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Lettuce nutrition facts

Lettuce is one of my favorite green leafy vegetables. Its crispy, green/crimson-red leaves are one of the incredible sources of essential nutrients that benefit health. Indeed, it is among the most sought-after greens, be it in your crunchy green salads or healthy sandwiches!

Lettuce leaves exude milk-like fluid (sap) when cut, and hence its name is derived from the Latin Lactuca for milk. Botanically this marvelous, nutrition-rich leafy green belongs to the daisy family of Asteraceae. Scientific name: Lactuca sativa


leaf lettuce,-Lactuca sativa.

Lactuca sativa is a small-sized annual plant that flourishes well under sandy, humus soil. There are about six cultivars varieties that exist based on their head formation and leaf structure. Leaf types with more bitter taste are rather rich in nutrients as well as antioxidants.

Here are some traditional varieties of lettuce grown around:-

  1. Butterhead, with loose leaves; it has a buttery texture. Butterhead cultivars are the most popular and widely cultivated in Europe.

  2. Chinese lettuce or celtuce: Features long, tapering, non-head forming leaves, and unlike its Western counterparts, it possesses a strong-flavored tuft of terminal leaves. However, celtuce is grown for its long stem which is used as a vegetable. They are, therefore, preferred in stir-fries and stews.

  3. Crisphead variety forms tight, dense heads that resemble cabbage. They are the mildest form and are valued more for their crunchy texture than flavor. Cultivars of the crisp head are the most familiar type used in the USA.

  4. Loose-leaf variety features tender, delicate and flavorful leaves with a loose bunch. This group includes green oak leaf, red oak leaf, valeria, and lolla-rosa-types.

  5. Romaine lettuce grows to a long head of sturdy leaves with a stout rib almost reaching the tip of the leaf blade. Cultivars of Romaine are also the most popular types employed in the USA.

  6. Summer Crisp variety forms moderately dense heads with a crunchy texture; this type is intermediate between crisp-head and loose-leaf types.

Health benefits of Lettuce

  1. Lettuce leaves are one of the very low-calorie green vegetables. 100 g fresh greens provide just 15 calories. Nonetheless, they are the storehouse of many phytonutrients that possess health-promoting and disease-prevention properties.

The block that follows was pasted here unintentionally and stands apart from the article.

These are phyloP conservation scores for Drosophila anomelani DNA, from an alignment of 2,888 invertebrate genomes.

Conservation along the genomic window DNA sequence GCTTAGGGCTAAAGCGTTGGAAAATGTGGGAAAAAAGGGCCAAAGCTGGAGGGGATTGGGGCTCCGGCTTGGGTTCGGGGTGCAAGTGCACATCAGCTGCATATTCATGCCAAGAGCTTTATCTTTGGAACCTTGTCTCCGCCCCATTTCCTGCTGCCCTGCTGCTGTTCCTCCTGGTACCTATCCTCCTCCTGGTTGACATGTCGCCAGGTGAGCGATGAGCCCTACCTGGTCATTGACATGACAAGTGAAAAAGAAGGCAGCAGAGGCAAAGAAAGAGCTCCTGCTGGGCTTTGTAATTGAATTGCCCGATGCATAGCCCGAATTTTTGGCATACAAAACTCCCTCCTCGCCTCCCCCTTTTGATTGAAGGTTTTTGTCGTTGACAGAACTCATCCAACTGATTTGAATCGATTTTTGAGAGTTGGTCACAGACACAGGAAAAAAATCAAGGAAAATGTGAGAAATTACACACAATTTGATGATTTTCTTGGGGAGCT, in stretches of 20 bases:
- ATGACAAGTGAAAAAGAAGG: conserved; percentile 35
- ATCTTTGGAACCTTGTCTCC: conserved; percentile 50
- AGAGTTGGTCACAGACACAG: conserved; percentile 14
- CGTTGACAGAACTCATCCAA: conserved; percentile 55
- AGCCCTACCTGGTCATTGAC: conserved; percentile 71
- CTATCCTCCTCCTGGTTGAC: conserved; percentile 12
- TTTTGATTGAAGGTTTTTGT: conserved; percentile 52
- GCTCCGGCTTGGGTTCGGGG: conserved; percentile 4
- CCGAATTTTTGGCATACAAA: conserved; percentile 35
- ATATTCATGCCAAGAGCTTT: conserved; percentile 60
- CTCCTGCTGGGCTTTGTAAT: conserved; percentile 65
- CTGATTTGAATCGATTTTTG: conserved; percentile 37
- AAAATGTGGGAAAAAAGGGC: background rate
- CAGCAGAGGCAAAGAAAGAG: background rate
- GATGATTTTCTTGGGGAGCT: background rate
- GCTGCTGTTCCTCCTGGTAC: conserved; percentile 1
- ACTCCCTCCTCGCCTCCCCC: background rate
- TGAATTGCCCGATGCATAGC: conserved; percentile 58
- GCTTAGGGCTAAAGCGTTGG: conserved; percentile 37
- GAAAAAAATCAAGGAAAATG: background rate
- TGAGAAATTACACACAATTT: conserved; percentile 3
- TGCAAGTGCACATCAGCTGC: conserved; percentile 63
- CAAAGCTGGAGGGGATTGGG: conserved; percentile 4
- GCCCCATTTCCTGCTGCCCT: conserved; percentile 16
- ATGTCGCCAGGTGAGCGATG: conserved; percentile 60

2. Vitamins in lettuce are plentiful. Its fresh leaves are an excellent source of several Vitamin-A and β-carotenes. Just 100 g of fresh, raw lettuce provides 247% daily values of vitamin-A, and 4,443 µg of β-carotene (Carotenes convert into vitamin-A in the body; 2 µg of carotene is considered equivalent to 1 IU of vitamin-A). These compounds possess strong antioxidant properties. Vitamin A is required for maintaining healthy mucosa and skin and is also essential for vision. Consumption of natural fruits and vegetables rich in flavonoids helps to protect the body from lung and oral cavity cancers.

  3. It is a rich source of vitamin-K. Vitamin K has a potential role in bone metabolism where it thought to increase bone mass by promoting osteoblastic activity in the bone cells. It also has an established role in the Alzheimer's disease patients by limiting neuronal damage in the brain.

  4. Fresh leaves contain good amounts folates and vitamin C. Folates are part of co-factors in the enzyme metabolism required for DNA synthesis and therefore, play a vital role in the prevention of neural tube defects in the baby (fetus) during pregnancy.

  5. Vitamin C is a powerful natural antioxidant; regular consumption of foods rich in vitamin C helps the body develop resistance against infectious agents and scavenge harmful, pro-inflammatory free radicals.

  6. Zeaxanthin (1730 µg per 100 g), an important dietary carotenoid in lettuce, is selectively absorbed into the retinal macula lutea, where it is thought to provide antioxidant and filter UV rays damaging the retina. A diet rich in xanthin and carotenes is believed to offer some protection against age-related macular disease (ARMD) in senior adults.